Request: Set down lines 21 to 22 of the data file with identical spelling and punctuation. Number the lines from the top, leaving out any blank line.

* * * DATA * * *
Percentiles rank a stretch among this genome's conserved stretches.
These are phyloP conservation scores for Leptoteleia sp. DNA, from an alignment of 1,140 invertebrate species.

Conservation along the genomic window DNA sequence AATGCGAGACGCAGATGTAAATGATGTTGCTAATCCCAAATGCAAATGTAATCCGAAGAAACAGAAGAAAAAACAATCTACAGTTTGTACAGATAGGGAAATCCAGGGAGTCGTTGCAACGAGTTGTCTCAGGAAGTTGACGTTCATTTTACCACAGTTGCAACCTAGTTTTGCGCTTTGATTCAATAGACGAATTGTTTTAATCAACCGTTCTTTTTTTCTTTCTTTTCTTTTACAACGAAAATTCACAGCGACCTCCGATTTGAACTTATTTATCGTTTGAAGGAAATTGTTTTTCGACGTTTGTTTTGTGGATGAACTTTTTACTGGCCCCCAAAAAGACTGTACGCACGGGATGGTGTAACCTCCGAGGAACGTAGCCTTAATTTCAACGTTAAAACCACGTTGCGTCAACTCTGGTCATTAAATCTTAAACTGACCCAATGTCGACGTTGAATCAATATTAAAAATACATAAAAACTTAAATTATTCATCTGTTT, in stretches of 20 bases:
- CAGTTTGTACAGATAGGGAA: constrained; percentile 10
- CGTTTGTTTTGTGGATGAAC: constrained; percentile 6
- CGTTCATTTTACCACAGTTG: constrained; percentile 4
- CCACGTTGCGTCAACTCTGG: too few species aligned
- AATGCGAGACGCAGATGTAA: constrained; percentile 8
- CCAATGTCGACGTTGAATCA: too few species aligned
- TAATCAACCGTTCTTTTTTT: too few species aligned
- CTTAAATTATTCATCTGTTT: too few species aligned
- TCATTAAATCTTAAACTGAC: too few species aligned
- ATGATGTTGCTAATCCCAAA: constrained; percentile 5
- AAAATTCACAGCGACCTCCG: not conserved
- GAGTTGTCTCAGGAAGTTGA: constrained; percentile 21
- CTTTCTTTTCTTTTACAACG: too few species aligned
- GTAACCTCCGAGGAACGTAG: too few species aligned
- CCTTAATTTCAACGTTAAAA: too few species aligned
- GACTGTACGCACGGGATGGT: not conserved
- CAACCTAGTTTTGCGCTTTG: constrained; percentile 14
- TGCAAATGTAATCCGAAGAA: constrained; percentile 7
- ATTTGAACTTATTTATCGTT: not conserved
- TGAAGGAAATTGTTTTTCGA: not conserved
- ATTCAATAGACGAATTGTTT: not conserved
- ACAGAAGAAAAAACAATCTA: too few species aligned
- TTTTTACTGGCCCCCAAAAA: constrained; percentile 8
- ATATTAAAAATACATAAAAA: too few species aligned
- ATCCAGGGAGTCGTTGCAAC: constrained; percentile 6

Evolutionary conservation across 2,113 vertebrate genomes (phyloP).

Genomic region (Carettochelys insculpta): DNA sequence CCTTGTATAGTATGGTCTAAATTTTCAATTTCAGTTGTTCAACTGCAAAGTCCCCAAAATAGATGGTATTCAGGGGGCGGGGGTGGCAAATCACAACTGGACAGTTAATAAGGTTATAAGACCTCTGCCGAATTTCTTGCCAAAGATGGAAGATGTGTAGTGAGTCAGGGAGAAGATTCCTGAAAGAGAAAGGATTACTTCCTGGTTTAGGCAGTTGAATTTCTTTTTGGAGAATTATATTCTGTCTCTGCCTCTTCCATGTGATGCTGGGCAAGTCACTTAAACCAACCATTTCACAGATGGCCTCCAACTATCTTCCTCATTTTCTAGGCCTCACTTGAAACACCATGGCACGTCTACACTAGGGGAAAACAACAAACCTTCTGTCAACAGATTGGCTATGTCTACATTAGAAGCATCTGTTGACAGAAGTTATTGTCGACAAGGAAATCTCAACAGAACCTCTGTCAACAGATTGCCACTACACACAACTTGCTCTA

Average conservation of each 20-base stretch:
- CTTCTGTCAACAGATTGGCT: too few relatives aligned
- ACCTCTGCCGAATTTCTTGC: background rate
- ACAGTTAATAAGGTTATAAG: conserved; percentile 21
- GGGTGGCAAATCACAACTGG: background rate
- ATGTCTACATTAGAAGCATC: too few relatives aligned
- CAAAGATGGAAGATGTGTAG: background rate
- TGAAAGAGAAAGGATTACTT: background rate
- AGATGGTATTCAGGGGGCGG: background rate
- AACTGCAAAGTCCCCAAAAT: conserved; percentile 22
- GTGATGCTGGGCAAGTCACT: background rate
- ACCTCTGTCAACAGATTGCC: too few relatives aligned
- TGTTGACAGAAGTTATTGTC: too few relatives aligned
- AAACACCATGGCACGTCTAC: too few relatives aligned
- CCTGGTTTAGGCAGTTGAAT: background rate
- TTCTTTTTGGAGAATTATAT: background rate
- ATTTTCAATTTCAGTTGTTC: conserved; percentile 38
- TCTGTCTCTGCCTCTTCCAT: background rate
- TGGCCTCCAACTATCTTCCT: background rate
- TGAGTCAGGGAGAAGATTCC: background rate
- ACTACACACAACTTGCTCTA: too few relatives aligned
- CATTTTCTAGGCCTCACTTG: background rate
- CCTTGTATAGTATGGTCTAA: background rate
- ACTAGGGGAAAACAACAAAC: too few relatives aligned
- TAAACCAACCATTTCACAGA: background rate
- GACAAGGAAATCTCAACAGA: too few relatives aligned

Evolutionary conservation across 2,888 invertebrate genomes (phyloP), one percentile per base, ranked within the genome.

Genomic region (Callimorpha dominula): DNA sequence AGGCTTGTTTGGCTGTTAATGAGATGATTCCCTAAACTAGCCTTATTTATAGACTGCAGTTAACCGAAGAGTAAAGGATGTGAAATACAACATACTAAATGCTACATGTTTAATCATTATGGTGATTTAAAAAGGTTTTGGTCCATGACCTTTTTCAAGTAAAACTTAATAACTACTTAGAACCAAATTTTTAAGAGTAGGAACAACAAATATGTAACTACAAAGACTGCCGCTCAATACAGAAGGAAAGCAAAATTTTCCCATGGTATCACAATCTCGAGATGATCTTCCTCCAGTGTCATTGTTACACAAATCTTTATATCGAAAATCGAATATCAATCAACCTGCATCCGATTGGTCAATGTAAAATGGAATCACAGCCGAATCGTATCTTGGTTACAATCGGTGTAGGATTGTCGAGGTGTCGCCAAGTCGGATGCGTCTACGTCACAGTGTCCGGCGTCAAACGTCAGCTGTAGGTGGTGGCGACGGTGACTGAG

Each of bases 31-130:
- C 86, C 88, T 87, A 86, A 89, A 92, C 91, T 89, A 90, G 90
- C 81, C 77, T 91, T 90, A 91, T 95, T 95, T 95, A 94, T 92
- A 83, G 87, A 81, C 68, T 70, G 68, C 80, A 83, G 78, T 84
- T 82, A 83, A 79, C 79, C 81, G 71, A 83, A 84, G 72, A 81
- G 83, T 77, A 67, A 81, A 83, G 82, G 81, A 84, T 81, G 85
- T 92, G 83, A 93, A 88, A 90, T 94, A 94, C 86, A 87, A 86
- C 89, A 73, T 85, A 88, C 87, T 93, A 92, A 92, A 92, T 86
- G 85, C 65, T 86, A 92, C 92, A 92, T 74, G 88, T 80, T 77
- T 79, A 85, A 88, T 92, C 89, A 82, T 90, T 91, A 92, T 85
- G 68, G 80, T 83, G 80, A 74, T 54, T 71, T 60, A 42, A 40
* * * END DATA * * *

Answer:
- TGCAAATGTAATCCGAAGAA: constrained; percentile 7
- ATTTGAACTTATTTATCGTT: not conserved